Was glad to see humor -- loved the misogenie -- the feminist finder; the doctor who can cure feminism; the constant display of the e-diet ad (lose 10 lbs in a week) banner during the chat room discussions; loved the pseudonymns adopted bt the men and women in the chat room; loved, loved the discovery of the Gloria Steinem poster. I was reminded so much of the past while during interviews with Mazumdar, Meena Menon and [Urvashi] Butalia. The history of Kali for women jogged my memory and made me nostalgic.
As i was watching the movie I was amazed at how the postfeminist era looks so similar in both the US and India -- similar controversies around the term feminist; the existence of a gretaer independence existing side by side with the desire to not be perceived as being too masculine and independent ( the interview with the young married couple and the mother-in-law was poignant and funny); the resonance of the personal is political in both spaces was an eye opener -- the dance in the college confirming the perpetuation of some of the worst stereotypes again seemed so immediate.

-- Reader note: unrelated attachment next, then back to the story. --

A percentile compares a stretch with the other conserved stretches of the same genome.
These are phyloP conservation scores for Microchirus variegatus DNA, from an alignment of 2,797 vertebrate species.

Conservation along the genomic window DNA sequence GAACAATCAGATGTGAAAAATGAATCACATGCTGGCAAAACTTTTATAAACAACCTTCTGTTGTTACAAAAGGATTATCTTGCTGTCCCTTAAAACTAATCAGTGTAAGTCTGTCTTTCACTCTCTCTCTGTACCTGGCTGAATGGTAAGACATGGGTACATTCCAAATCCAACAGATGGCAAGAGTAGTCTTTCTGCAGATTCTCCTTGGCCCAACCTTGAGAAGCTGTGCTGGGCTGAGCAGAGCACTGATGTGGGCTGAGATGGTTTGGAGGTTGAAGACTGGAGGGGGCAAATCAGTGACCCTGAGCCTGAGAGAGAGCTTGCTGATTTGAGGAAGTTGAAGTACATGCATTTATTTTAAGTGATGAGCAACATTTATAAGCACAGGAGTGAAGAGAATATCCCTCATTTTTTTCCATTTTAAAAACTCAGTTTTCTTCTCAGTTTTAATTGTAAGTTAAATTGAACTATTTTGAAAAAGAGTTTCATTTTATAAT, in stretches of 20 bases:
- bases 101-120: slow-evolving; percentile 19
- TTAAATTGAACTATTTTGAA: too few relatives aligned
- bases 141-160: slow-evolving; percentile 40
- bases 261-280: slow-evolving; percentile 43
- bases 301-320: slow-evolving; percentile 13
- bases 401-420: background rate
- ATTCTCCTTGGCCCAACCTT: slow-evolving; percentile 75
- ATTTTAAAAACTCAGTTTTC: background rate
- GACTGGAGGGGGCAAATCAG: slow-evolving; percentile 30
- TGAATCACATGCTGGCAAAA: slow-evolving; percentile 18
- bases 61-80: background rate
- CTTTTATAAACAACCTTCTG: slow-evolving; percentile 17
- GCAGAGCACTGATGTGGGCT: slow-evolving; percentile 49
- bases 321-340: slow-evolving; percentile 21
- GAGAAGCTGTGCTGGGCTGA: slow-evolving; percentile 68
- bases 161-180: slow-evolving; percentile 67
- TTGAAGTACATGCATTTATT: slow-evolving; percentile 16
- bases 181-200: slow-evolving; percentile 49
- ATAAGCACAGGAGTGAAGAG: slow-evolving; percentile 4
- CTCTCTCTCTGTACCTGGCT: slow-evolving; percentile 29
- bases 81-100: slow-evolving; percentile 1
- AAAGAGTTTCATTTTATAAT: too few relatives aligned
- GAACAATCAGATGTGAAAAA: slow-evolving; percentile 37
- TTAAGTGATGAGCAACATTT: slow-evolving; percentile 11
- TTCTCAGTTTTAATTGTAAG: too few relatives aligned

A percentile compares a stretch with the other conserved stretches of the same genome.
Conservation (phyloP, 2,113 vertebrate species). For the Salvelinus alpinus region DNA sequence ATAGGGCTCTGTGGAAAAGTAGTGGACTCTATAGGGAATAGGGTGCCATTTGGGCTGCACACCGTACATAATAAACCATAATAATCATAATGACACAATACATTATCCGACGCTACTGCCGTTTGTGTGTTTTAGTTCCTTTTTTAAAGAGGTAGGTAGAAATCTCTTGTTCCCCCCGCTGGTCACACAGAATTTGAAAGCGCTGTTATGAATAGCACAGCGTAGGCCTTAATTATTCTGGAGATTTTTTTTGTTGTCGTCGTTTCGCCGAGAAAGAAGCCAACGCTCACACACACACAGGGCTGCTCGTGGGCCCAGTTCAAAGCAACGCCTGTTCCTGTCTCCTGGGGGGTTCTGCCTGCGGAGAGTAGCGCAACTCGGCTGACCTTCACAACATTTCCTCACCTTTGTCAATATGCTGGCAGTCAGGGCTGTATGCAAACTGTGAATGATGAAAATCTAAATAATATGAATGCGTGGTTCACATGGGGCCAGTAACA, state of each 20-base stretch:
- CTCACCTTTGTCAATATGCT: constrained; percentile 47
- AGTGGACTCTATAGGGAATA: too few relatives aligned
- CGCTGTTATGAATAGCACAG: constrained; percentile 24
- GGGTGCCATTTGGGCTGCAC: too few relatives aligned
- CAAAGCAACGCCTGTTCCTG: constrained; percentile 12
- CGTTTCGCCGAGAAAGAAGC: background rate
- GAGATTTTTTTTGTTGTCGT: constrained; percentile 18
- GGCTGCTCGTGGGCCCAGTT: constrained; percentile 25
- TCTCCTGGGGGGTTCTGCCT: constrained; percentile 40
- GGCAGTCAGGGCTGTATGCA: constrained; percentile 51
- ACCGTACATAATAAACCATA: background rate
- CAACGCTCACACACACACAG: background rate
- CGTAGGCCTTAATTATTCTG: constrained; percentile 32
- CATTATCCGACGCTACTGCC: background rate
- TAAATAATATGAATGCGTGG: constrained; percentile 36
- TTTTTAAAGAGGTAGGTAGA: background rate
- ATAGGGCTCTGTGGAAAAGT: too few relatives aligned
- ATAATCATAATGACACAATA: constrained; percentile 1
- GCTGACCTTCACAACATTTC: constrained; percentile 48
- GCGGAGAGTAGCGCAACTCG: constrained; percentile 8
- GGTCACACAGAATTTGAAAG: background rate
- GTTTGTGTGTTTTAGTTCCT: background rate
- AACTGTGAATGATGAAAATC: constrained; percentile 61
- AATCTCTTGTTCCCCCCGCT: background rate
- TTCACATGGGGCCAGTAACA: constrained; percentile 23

Personally I would have liked to see a greater critique of patriarchy and an involvement with male feminists. In other words I thought (and of course one cannot do everything and the movie was so successful in so many ways) that an inclusion of male voices that could echo some of the core feminist principles and a movement from the personal is political to an indictment of patriarchal social structures would have been interesting.
But in the end the film was wonderfully done.
-- Sangeeta Ray